This chapter examines Hegel’s complex relation to pragmatism. After a short review of the extant literature on their relation, deVries focuses on their shared rejection of the Cartesian tradition, which assumes that minds are immaterial, self-contained substances that are (1) transparent to themselves, (2) known directly or immediately to themselves, (3) prior to and independently of any knowledge of any other created substance, e.g., the external world. Hegel and the pragmatists rejected this view for at least three reasons. (1) The Cartesians employ an impoverished conception of experience that does not do justice to the complex interplay of the sensory and the conceptual nor to the fact that experience is not a screen separating us from external reality, but a mode in which we inhabit the world we live in. (2) Humans are agents, and human agency makes sense only if humans are embodied beings in an external, material world. (3) Both Hegel and the pragmatists recognized that rationality and its constitutive normativity are social achievements (both phylogenetically and ontogenetically) built on the mutual acknowledgement of the value and authority of persons as such. Still, Hegel cannot be called a pragmatist himself. Hegel does not accord the same value to the sensory as the pragmatists: he talks of freeing ourselves from the sensory, whereas the pragmatists want to better orchestrate and interpret it. More important, Hegel abjures the notion of a regulative ideal, an ideal the final achievement of which may always lie ahead. For Hegel, the ideal is the real. But in pragmatism, the real is itself an ideal. Finally, the case of Josiah Royce, deeply influenced by pragmatism, yet remaining throughout his career an absolute idealist, shows how complex the relationship between Hegelianism and pragmatism is.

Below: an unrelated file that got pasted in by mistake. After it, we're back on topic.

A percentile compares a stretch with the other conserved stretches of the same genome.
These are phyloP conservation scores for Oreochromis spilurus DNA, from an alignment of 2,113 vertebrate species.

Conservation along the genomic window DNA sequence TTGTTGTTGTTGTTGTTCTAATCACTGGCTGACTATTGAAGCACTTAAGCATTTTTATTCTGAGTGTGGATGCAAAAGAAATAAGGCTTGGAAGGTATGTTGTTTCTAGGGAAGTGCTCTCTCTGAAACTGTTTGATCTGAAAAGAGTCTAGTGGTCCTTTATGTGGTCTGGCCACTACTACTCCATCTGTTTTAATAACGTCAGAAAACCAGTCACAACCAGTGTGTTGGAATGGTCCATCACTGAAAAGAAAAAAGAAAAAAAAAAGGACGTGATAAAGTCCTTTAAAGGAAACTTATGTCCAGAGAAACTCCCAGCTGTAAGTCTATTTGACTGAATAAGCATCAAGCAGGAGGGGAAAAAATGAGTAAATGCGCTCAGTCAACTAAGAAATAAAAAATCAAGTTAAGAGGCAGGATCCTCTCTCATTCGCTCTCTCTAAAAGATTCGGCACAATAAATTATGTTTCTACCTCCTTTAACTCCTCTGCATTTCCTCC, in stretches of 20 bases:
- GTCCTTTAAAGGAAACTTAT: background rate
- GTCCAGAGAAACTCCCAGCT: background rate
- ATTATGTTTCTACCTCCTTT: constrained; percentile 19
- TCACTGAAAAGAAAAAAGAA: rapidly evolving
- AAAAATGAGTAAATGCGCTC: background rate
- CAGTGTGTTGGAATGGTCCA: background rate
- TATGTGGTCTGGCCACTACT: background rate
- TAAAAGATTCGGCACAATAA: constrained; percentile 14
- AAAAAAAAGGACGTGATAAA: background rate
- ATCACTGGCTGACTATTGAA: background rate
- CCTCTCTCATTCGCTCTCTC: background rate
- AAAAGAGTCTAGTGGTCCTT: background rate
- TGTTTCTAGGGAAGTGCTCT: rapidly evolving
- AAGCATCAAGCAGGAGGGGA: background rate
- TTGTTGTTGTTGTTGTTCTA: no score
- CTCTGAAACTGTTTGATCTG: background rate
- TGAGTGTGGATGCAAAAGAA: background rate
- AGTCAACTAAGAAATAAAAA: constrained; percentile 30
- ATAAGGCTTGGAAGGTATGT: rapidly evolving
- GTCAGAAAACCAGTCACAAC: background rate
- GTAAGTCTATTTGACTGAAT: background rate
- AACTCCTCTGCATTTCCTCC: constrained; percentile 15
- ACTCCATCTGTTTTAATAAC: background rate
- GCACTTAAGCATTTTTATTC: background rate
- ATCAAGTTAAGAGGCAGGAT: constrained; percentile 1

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The Palgrave Hegel Handbook



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Book Chapter


© The Author(s) 2020


This is a pre-print of a book chapter published by Springer in The Palgrave Hegel Handbook in 2020, available online: